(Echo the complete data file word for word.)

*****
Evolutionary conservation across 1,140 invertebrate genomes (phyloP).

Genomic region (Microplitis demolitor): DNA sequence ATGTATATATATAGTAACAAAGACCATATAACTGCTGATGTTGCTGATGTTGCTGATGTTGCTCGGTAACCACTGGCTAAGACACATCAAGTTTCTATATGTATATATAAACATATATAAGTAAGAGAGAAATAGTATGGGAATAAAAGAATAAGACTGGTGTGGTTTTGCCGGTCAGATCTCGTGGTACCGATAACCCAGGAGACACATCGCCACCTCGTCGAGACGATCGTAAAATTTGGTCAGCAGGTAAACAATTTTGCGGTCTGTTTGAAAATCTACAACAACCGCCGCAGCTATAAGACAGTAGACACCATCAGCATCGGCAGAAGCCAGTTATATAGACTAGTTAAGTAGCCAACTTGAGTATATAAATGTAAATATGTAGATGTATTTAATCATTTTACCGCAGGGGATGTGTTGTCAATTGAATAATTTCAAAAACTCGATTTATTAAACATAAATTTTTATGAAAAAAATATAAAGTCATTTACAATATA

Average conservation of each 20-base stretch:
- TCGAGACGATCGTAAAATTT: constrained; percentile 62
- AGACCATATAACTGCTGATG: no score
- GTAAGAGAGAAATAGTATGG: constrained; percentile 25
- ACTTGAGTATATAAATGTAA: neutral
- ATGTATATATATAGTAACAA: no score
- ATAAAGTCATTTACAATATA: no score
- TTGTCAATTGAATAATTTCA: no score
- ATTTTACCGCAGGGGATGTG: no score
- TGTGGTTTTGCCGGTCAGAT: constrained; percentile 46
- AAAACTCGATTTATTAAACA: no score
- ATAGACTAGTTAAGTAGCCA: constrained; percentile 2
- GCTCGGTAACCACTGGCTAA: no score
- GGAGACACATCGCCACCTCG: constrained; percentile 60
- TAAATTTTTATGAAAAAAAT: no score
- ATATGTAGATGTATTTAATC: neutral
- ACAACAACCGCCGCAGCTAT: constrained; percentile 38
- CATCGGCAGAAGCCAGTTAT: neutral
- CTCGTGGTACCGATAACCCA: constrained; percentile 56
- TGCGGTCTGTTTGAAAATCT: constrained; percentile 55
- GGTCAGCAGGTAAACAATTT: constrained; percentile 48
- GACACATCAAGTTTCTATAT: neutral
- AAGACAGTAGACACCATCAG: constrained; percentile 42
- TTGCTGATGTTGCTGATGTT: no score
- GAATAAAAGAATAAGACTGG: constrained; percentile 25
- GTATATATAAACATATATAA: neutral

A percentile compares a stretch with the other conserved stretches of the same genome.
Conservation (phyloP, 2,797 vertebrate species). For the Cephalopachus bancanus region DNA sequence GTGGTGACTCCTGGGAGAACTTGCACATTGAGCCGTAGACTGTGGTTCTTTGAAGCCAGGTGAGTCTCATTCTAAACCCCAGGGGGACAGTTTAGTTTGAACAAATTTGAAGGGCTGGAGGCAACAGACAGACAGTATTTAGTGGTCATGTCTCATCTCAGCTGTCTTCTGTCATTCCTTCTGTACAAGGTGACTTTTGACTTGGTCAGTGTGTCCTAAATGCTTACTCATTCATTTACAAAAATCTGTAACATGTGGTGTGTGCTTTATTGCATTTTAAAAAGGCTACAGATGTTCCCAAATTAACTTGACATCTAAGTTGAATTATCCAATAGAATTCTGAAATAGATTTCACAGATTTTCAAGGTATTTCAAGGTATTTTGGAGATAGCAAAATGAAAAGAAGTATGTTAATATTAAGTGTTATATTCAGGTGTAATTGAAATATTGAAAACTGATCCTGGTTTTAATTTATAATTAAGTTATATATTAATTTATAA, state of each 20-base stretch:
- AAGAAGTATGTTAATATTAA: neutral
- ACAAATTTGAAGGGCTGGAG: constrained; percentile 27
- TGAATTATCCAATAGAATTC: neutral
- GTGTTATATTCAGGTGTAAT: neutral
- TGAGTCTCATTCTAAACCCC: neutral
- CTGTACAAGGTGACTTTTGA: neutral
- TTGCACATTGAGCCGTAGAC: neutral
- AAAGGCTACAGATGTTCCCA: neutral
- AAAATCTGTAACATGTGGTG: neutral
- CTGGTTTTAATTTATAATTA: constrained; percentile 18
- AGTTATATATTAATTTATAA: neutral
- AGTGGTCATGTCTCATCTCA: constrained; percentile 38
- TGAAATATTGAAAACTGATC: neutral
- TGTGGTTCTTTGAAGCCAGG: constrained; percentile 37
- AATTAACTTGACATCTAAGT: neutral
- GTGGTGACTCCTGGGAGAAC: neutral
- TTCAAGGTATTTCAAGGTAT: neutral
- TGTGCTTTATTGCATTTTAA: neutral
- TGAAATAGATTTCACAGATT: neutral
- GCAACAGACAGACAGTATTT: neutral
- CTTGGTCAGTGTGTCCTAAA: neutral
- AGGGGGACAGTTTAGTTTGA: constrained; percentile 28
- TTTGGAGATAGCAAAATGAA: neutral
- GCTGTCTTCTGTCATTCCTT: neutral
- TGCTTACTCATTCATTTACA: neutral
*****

Evolutionary conservation across 1,140 invertebrate genomes (phyloP).

Genomic region (Microplitis demolitor): DNA sequence ATGTATATATATAGTAACAAAGACCATATAACTGCTGATGTTGCTGATGTTGCTGATGTTGCTCGGTAACCACTGGCTAAGACACATCAAGTTTCTATATGTATATATAAACATATATAAGTAAGAGAGAAATAGTATGGGAATAAAAGAATAAGACTGGTGTGGTTTTGCCGGTCAGATCTCGTGGTACCGATAACCCAGGAGACACATCGCCACCTCGTCGAGACGATCGTAAAATTTGGTCAGCAGGTAAACAATTTTGCGGTCTGTTTGAAAATCTACAACAACCGCCGCAGCTATAAGACAGTAGACACCATCAGCATCGGCAGAAGCCAGTTATATAGACTAGTTAAGTAGCCAACTTGAGTATATAAATGTAAATATGTAGATGTATTTAATCATTTTACCGCAGGGGATGTGTTGTCAATTGAATAATTTCAAAAACTCGATTTATTAAACATAAATTTTTATGAAAAAAATATAAAGTCATTTACAATATA

Average conservation of each 20-base stretch:
- TCGAGACGATCGTAAAATTT: constrained; percentile 62
- AGACCATATAACTGCTGATG: no score
- GTAAGAGAGAAATAGTATGG: constrained; percentile 25
- ACTTGAGTATATAAATGTAA: neutral
- ATGTATATATATAGTAACAA: no score
- ATAAAGTCATTTACAATATA: no score
- TTGTCAATTGAATAATTTCA: no score
- ATTTTACCGCAGGGGATGTG: no score
- TGTGGTTTTGCCGGTCAGAT: constrained; percentile 46
- AAAACTCGATTTATTAAACA: no score
- ATAGACTAGTTAAGTAGCCA: constrained; percentile 2
- GCTCGGTAACCACTGGCTAA: no score
- GGAGACACATCGCCACCTCG: constrained; percentile 60
- TAAATTTTTATGAAAAAAAT: no score
- ATATGTAGATGTATTTAATC: neutral
- ACAACAACCGCCGCAGCTAT: constrained; percentile 38
- CATCGGCAGAAGCCAGTTAT: neutral
- CTCGTGGTACCGATAACCCA: constrained; percentile 56
- TGCGGTCTGTTTGAAAATCT: constrained; percentile 55
- GGTCAGCAGGTAAACAATTT: constrained; percentile 48
- GACACATCAAGTTTCTATAT: neutral
- AAGACAGTAGACACCATCAG: constrained; percentile 42
- TTGCTGATGTTGCTGATGTT: no score
- GAATAAAAGAATAAGACTGG: constrained; percentile 25
- GTATATATAAACATATATAA: neutral

A percentile compares a stretch with the other conserved stretches of the same genome.
Conservation (phyloP, 2,797 vertebrate species). For the Cephalopachus bancanus region DNA sequence GTGGTGACTCCTGGGAGAACTTGCACATTGAGCCGTAGACTGTGGTTCTTTGAAGCCAGGTGAGTCTCATTCTAAACCCCAGGGGGACAGTTTAGTTTGAACAAATTTGAAGGGCTGGAGGCAACAGACAGACAGTATTTAGTGGTCATGTCTCATCTCAGCTGTCTTCTGTCATTCCTTCTGTACAAGGTGACTTTTGACTTGGTCAGTGTGTCCTAAATGCTTACTCATTCATTTACAAAAATCTGTAACATGTGGTGTGTGCTTTATTGCATTTTAAAAAGGCTACAGATGTTCCCAAATTAACTTGACATCTAAGTTGAATTATCCAATAGAATTCTGAAATAGATTTCACAGATTTTCAAGGTATTTCAAGGTATTTTGGAGATAGCAAAATGAAAAGAAGTATGTTAATATTAAGTGTTATATTCAGGTGTAATTGAAATATTGAAAACTGATCCTGGTTTTAATTTATAATTAAGTTATATATTAATTTATAA, state of each 20-base stretch:
- AAGAAGTATGTTAATATTAA: neutral
- ACAAATTTGAAGGGCTGGAG: constrained; percentile 27
- TGAATTATCCAATAGAATTC: neutral
- GTGTTATATTCAGGTGTAAT: neutral
- TGAGTCTCATTCTAAACCCC: neutral
- CTGTACAAGGTGACTTTTGA: neutral
- TTGCACATTGAGCCGTAGAC: neutral
- AAAGGCTACAGATGTTCCCA: neutral
- AAAATCTGTAACATGTGGTG: neutral
- CTGGTTTTAATTTATAATTA: constrained; percentile 18
- AGTTATATATTAATTTATAA: neutral
- AGTGGTCATGTCTCATCTCA: constrained; percentile 38
- TGAAATATTGAAAACTGATC: neutral
- TGTGGTTCTTTGAAGCCAGG: constrained; percentile 37
- AATTAACTTGACATCTAAGT: neutral
- GTGGTGACTCCTGGGAGAAC: neutral
- TTCAAGGTATTTCAAGGTAT: neutral
- TGTGCTTTATTGCATTTTAA: neutral
- TGAAATAGATTTCACAGATT: neutral
- GCAACAGACAGACAGTATTT: neutral
- CTTGGTCAGTGTGTCCTAAA: neutral
- AGGGGGACAGTTTAGTTTGA: constrained; percentile 28
- TTTGGAGATAGCAAAATGAA: neutral
- GCTGTCTTCTGTCATTCCTT: neutral
- TGCTTACTCATTCATTTACA: neutral